But despite eliminating 6,000 IT contractor jobs last month, the teleco was voted the 'Best Client' of 2008, beating off competition from bigger victims of the credit crunch, like RBS.

"BT is delighted to be recognised for this award," a BT spokeswoman said, accepting CUK's congratulations.

"Third party contractors remain a valued part of BT's workforce, however as we operate in a sector where prices are falling all the time, we have to continually reduce our costs.

"This means an overall reduction in our total labour force, with the focus on retaining and re-skilling as many of our direct staff as possible."

For not ejecting them from their IT posts, contractors responding to the category also endorsed a few government departments, praising them as reassuringly resilient during the fiscal woes.

To source their work, most contractors use recruitment agencies, sometimes begrudgingly, partly explaining why 'Best Agency' of the year was the most contested category.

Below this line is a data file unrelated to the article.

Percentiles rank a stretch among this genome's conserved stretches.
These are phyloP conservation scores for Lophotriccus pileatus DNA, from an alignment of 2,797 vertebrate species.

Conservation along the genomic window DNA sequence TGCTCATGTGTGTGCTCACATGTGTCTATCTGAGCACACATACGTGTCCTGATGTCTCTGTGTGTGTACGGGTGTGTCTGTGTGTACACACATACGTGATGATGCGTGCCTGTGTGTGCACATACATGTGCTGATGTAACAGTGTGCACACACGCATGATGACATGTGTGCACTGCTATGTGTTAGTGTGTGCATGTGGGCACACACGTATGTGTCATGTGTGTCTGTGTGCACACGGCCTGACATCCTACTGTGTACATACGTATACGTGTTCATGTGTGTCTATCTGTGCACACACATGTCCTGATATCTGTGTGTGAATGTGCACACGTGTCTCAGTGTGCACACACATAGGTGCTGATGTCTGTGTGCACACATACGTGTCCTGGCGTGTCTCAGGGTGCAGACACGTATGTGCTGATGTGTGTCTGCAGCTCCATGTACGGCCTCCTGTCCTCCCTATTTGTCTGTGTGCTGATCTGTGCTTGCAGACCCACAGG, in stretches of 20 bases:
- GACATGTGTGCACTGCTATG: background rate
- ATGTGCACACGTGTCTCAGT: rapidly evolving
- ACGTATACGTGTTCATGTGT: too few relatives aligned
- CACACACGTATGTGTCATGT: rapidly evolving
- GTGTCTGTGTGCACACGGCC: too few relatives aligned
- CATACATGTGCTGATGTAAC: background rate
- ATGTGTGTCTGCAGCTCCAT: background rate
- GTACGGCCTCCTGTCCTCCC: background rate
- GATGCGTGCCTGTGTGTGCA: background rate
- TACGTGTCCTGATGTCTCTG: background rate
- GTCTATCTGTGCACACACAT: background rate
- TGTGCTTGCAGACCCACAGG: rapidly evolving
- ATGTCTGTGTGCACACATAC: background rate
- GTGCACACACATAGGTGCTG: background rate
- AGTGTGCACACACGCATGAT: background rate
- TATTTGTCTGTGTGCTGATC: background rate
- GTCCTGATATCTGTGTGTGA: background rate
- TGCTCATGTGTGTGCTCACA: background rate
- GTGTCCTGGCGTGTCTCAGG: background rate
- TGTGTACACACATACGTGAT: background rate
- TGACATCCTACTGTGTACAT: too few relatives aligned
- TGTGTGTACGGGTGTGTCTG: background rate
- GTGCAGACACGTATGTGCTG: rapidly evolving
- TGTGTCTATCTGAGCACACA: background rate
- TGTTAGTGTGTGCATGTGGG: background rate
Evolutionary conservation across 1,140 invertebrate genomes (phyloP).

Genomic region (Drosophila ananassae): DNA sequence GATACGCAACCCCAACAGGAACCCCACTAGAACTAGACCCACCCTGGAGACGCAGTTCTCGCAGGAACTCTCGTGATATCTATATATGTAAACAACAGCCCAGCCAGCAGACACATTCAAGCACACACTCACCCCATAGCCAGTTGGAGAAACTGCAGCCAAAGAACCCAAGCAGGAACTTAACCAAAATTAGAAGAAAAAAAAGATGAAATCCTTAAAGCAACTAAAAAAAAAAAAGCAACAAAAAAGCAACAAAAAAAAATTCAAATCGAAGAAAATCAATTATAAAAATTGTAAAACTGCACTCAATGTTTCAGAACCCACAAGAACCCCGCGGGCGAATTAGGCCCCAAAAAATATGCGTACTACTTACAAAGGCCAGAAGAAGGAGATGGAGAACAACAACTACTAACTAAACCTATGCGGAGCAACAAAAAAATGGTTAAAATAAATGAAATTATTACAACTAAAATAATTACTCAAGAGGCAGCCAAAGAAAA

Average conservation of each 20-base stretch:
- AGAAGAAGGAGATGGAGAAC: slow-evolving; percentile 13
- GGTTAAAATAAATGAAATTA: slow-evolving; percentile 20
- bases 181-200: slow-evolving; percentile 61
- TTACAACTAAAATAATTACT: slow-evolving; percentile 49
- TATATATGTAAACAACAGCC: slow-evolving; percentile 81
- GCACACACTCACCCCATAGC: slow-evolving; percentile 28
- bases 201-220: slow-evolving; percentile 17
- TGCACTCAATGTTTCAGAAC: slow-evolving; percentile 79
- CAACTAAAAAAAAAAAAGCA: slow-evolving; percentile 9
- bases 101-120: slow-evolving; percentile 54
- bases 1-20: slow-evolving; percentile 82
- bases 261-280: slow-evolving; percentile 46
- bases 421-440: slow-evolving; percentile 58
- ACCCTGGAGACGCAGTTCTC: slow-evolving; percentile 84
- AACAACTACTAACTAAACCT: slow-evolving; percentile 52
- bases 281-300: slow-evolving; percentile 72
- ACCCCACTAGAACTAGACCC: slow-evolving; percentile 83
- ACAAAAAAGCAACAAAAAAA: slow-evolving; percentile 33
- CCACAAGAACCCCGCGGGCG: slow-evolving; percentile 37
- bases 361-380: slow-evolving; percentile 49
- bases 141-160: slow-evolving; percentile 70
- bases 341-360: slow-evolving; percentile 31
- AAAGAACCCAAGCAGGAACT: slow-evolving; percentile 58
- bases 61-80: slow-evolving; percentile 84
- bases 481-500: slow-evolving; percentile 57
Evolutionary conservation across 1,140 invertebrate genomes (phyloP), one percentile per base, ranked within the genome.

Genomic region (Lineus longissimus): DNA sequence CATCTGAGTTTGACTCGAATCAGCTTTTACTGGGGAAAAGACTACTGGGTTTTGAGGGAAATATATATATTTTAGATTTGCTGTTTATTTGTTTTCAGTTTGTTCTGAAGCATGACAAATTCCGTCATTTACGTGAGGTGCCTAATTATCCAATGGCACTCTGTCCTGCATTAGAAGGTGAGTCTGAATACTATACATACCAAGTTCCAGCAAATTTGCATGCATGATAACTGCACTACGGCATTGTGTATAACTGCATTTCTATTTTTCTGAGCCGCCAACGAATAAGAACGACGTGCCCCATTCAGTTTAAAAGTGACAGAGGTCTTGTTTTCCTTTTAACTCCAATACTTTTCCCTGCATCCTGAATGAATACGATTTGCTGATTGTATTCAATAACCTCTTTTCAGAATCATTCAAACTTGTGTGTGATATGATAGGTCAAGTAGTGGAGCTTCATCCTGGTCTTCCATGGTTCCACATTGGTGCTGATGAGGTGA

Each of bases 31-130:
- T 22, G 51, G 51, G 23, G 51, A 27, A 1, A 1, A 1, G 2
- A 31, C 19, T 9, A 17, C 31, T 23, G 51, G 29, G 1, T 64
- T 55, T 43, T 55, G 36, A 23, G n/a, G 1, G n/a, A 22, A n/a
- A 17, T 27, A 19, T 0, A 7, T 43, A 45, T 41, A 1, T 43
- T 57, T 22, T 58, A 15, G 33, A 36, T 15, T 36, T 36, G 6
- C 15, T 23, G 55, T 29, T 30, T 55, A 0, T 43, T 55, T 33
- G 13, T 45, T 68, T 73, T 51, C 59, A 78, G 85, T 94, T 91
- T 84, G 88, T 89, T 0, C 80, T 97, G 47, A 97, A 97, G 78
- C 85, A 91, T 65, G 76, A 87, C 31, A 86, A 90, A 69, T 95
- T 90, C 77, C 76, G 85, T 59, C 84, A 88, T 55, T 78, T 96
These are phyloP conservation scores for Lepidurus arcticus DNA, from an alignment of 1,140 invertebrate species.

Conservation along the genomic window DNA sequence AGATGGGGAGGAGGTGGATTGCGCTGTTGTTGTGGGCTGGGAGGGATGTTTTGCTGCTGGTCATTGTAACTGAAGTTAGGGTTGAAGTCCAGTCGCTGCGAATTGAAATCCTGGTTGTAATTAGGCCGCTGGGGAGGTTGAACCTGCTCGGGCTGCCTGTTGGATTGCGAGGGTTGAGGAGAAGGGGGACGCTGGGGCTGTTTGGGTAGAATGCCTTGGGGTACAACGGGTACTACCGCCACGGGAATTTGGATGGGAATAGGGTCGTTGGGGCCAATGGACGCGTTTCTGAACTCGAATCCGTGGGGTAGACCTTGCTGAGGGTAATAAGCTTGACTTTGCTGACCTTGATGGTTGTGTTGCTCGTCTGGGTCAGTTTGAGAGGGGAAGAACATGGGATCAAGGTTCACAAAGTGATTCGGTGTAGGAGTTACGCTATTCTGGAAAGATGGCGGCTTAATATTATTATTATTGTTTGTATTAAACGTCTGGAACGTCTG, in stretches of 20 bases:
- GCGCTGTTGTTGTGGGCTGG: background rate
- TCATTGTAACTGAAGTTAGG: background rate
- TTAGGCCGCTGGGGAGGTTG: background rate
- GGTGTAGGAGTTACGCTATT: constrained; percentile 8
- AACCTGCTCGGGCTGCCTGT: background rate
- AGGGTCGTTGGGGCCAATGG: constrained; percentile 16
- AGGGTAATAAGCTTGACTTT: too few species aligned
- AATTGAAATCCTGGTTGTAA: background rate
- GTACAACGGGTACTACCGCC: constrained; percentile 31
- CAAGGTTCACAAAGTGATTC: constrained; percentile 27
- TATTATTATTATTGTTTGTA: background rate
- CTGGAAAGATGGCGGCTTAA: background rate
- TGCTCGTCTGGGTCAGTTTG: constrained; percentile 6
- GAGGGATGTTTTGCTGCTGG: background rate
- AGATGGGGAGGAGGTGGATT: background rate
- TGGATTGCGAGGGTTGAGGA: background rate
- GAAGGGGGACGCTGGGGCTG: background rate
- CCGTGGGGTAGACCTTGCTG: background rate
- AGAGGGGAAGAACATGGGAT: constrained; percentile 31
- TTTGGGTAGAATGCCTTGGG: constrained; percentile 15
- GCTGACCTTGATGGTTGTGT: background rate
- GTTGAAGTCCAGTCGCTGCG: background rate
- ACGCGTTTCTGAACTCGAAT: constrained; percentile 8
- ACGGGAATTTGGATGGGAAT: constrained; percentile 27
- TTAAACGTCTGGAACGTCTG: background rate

Votes poured in for Elan, the UK and Europe-facing agency, as they did for Hays, the FTSE-listed recruiter, which was narrowly beaten to the title by Adecco Group's Computer People.

"We are delighted to receive this award from the readers of Contractor UK," said Nick Dettmar, Computer People's managing director.

"As a company we're passionate about guiding people through their career and employment opportunities and... it's fantastic to get such a positive response from our candidates in such challenging times."

Retaining its accolade from last year, JobServe won the 'Best Job Board' for IT contractors, winning 60% of the vote, ahead of the runner-up CW Jobs, followed in third place by Jobsite.

Also celebrating consecutive yearly wins is SJD Accountancy, which scooped 'Best Accountant', having won more than half the vote, trumping Nixon Williams and Plan IT in joint second.

Founder Simon Dolan said: "Out of all the awards we win, this one without doubt means the most to me because it is the only one voted for by contractors.